“Therefore, I must resign.”
Mindful of growing dissent within the administration, White House officials have made efforts to meet with Arab American, Palestinian American and Muslim American staff members to hear their concerns about the war.
But the blowback persists, straining Biden’s political coalition as he barrels toward a potential rematch with Donald Trump in November. Democratic lawmakers have warned Biden that he could lose Michigan, a crucial swing state with a large Arab American population unless he recalibrates his approach to the war and shows more empathy for Palestinian lives.
The White House referred questions about Habash to the Department of Education and a department spokesperson said “we wish him the best in his future endeavors.”
Biden and his top officials have defended Israel’s devastating air and ground campaign in Gaza as Israel’s rightful self-defense against Hamas. They point to their repeated urging to Prime Minister Benjamin Netanyahu’s government to change how it is fighting the war so as to lessen deaths among Palestinian civilians.
Fallout from the Israeli war on Gaza has roiled campuses across the U.S. and reignited a debate over free speech. College leaders have struggled to define the line where political speech crosses into harassment and discrimination, with Jewish and Arab students raising concerns that their schools are doing too little to protect them.
The issue came to a boil in December when the presidents of Harvard, Penn and MIT were asked to testify at a congressional hearing on campus anti-Semitism. Asked by Republican lawmakers whether calls for the genocide of Jews would violate campus policies, the presidents offered lawyerly answers and declined to say unequivocally that it was prohibited speech.
Their answers sparked weeks of backlash from donors and alumni, ultimately leading to the resignation of Liz Magill at Penn and Claudine Gay at Harvard.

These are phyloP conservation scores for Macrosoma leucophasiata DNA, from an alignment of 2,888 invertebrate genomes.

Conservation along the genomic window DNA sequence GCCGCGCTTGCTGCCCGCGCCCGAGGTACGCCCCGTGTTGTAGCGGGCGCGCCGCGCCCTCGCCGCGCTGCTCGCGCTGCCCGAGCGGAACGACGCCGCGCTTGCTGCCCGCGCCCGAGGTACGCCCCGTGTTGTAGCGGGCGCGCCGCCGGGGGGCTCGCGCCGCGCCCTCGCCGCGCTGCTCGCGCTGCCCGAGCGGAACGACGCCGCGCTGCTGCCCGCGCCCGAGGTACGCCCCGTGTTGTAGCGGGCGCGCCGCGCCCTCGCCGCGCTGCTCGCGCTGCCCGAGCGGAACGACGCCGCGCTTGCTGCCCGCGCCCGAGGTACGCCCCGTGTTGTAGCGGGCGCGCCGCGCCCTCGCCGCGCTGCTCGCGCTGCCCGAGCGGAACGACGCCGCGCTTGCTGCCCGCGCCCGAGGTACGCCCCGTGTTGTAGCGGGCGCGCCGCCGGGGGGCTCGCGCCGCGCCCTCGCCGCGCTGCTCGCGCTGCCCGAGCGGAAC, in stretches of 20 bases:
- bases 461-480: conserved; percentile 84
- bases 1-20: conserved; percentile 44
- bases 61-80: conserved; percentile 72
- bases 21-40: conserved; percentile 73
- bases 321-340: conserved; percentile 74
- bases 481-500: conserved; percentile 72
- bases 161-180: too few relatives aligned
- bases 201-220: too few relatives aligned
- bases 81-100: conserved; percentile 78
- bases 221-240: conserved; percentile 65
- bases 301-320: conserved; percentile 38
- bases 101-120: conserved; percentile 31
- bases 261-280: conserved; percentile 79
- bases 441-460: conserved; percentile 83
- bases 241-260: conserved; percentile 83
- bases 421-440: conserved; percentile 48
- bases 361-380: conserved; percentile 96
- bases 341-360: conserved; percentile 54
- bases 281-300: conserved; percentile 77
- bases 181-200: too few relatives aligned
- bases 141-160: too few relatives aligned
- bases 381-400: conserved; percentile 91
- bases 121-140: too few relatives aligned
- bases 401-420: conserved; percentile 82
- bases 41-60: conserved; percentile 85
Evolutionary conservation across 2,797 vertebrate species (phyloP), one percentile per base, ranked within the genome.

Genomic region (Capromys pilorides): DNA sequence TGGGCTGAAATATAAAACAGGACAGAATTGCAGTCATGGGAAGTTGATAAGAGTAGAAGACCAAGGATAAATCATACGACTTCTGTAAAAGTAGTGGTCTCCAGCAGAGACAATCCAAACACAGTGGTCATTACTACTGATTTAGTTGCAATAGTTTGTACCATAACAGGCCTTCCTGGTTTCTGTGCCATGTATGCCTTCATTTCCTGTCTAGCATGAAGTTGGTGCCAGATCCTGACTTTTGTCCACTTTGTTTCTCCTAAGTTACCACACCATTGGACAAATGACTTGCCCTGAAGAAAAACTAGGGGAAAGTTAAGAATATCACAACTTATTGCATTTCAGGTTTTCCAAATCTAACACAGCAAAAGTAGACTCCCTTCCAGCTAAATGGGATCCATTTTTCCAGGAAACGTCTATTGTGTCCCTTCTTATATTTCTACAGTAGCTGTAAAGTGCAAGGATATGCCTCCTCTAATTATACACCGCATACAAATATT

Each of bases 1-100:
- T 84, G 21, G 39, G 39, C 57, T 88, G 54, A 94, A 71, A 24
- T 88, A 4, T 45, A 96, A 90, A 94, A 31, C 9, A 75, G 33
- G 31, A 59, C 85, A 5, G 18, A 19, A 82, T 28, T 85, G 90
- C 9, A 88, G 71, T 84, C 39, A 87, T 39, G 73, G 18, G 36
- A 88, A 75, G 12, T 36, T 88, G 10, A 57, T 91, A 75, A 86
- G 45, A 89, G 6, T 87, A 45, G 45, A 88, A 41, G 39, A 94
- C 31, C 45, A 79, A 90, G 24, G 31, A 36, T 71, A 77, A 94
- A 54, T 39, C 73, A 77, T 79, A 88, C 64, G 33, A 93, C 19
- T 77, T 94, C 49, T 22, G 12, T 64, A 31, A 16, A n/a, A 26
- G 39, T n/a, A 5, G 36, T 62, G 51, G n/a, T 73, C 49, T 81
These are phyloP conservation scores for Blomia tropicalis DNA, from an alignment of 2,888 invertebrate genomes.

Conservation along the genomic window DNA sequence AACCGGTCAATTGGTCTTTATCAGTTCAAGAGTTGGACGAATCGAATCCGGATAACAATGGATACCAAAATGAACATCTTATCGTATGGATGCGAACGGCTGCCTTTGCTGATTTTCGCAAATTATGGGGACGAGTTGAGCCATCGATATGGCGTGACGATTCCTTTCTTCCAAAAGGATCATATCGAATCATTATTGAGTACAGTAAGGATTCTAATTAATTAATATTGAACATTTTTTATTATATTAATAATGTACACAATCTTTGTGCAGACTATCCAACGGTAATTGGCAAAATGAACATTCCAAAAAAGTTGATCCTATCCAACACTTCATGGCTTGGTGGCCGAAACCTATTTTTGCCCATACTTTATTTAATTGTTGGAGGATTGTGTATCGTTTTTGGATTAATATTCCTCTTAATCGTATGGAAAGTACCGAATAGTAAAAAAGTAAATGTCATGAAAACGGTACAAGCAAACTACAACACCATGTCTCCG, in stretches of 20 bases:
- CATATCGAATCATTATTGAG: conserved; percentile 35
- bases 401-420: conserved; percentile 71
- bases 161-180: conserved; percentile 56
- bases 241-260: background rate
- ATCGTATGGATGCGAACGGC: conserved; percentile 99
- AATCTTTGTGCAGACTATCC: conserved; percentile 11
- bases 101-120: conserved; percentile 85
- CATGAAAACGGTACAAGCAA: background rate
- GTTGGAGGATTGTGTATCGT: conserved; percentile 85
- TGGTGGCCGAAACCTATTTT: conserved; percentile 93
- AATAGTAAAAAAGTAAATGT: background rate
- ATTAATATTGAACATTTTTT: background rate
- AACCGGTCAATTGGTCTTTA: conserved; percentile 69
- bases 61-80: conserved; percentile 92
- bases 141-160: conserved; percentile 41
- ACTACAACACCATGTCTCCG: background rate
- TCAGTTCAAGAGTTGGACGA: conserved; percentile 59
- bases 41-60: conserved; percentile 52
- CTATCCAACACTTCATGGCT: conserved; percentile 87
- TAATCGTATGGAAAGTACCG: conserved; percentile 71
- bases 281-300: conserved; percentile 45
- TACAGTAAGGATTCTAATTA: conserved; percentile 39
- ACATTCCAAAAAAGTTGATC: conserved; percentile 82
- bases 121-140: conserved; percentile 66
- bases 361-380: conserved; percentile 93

The Education Department has warned colleges that they’re required to fight anti-Semitism and Islamophobia on their campuses or risk a loss of federal money. The agency has opened civil rights inquiries at dozens of schools and colleges in response to complaints of anti-Semitism and Islamophobia in the wake of Oct. 7, including at Harvard, Stanford and MIT.
Education Secretary Miguel Cardona met with Jewish students from Baltimore-area colleges in November and vowed to take action to keep them safe. He later met with the leaders of national Muslim, Arab and Sikh organizations to discuss the rise of Islamophobia on college campuses.
In his resignation letter, Habash wrote, “The Department of Education must play an active role in supporting institutions as they respond to the needs of students, faculty and staff. This includes protecting all students who choose to exercise their first amendment right to engage in nonviolent actions, including expressing solidarity with Palestinians in Gaza.”
Earlier months of the war saw some administration staffers sign petitions and open letters urging Biden to call for a ceasefire.
– AP, NBC contributed to this report. Edited for style.